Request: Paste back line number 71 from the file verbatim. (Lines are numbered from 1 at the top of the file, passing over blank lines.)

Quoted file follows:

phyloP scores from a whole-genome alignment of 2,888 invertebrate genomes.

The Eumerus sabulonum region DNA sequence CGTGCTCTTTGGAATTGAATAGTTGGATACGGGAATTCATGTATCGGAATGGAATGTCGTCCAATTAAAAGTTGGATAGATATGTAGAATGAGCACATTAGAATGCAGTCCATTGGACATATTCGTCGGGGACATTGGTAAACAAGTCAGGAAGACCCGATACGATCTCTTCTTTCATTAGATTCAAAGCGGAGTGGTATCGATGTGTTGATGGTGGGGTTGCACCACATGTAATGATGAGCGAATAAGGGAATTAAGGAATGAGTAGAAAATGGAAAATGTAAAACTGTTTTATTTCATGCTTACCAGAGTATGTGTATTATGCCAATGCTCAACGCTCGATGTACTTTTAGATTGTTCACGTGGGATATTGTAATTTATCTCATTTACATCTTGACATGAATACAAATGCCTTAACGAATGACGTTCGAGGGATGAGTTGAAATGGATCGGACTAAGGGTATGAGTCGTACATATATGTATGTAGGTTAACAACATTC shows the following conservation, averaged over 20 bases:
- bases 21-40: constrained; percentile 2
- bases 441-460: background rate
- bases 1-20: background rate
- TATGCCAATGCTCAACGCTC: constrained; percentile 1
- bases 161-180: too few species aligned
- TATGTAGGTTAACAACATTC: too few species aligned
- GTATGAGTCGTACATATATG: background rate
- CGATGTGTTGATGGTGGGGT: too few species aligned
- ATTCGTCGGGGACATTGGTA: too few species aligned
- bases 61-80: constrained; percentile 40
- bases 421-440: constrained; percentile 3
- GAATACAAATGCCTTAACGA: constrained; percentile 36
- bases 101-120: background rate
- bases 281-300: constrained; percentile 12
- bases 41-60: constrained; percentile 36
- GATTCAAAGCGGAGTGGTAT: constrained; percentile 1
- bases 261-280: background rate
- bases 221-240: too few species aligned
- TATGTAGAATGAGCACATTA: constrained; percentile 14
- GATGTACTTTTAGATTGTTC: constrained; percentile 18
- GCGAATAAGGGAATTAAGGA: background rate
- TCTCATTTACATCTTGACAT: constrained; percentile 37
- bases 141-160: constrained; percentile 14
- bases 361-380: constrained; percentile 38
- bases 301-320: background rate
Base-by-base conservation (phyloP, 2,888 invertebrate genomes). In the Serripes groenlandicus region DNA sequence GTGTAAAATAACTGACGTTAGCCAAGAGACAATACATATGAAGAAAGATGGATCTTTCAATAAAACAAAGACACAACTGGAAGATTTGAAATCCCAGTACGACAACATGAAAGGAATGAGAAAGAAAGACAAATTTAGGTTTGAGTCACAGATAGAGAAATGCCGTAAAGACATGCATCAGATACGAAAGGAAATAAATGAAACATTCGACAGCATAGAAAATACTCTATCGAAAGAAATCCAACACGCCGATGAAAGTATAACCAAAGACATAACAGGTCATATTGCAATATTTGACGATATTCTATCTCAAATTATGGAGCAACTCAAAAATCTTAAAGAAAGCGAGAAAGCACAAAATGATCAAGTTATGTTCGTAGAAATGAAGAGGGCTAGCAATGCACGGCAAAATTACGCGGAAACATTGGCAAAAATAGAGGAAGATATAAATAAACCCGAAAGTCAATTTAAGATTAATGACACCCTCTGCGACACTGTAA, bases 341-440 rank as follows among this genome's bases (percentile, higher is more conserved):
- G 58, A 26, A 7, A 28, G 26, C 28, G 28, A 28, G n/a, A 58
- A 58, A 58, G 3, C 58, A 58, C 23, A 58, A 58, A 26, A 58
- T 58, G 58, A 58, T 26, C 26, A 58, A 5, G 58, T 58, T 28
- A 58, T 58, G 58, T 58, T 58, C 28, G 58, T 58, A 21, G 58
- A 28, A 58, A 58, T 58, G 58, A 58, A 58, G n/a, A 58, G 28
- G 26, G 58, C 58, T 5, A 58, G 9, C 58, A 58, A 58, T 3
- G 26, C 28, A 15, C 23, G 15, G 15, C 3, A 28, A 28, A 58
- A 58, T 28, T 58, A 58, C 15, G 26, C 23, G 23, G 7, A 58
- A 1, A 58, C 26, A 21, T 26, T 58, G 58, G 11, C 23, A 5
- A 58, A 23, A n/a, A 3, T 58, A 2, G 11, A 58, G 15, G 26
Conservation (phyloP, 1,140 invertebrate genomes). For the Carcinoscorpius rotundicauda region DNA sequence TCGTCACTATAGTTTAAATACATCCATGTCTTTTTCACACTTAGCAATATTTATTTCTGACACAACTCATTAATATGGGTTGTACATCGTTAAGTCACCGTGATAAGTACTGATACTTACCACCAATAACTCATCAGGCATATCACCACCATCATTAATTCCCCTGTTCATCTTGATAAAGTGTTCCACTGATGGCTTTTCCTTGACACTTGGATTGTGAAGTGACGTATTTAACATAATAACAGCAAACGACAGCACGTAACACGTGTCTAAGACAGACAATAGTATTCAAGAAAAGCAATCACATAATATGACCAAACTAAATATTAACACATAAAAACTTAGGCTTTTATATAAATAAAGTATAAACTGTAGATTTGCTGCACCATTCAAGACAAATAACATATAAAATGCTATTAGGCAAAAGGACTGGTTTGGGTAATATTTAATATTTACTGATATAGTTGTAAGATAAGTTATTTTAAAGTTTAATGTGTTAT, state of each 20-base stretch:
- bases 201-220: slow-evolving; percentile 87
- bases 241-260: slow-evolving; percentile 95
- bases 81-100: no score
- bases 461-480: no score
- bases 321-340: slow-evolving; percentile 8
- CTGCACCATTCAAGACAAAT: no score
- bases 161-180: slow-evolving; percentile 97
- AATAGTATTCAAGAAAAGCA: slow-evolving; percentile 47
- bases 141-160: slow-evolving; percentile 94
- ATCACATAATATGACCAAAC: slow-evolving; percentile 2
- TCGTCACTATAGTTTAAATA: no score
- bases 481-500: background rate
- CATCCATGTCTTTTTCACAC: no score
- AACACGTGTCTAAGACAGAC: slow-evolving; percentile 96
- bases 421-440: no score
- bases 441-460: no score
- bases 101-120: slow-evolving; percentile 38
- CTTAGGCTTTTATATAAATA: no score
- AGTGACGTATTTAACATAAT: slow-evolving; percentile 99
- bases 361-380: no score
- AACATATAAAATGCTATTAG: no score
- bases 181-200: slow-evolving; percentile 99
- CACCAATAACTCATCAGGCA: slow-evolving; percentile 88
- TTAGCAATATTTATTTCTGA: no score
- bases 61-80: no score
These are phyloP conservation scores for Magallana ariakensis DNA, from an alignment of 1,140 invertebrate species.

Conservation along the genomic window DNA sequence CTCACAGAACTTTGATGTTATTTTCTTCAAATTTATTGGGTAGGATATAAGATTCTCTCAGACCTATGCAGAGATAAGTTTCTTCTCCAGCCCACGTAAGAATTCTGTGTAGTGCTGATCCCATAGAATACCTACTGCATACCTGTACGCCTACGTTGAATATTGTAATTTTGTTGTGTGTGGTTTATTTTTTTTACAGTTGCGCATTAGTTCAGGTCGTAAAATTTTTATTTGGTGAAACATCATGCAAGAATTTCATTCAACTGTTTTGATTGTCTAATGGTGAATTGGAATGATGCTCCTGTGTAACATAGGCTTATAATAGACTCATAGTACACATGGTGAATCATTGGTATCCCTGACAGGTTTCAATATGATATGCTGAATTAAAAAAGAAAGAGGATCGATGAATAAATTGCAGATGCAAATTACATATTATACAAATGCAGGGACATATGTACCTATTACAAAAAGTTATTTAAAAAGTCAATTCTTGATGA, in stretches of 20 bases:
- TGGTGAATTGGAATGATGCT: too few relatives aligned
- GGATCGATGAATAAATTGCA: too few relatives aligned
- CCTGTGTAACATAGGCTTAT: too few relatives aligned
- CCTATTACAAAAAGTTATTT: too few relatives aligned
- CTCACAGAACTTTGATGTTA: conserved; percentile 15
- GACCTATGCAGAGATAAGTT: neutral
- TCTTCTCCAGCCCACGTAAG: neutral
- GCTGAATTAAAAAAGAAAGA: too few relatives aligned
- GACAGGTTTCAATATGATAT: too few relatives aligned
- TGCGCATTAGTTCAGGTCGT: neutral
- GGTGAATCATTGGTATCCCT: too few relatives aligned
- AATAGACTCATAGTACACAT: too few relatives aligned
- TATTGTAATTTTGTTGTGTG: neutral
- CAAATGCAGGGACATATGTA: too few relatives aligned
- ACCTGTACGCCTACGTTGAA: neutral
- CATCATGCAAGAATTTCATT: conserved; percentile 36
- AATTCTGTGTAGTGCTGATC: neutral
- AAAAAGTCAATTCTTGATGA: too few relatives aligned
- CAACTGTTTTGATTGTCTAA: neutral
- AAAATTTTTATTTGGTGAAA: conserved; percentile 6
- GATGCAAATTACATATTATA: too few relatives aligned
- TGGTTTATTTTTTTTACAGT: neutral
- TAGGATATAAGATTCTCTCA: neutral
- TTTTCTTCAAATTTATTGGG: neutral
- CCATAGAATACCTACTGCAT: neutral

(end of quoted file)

- CTCACAGAACTTTGATGTTA: conserved; percentile 15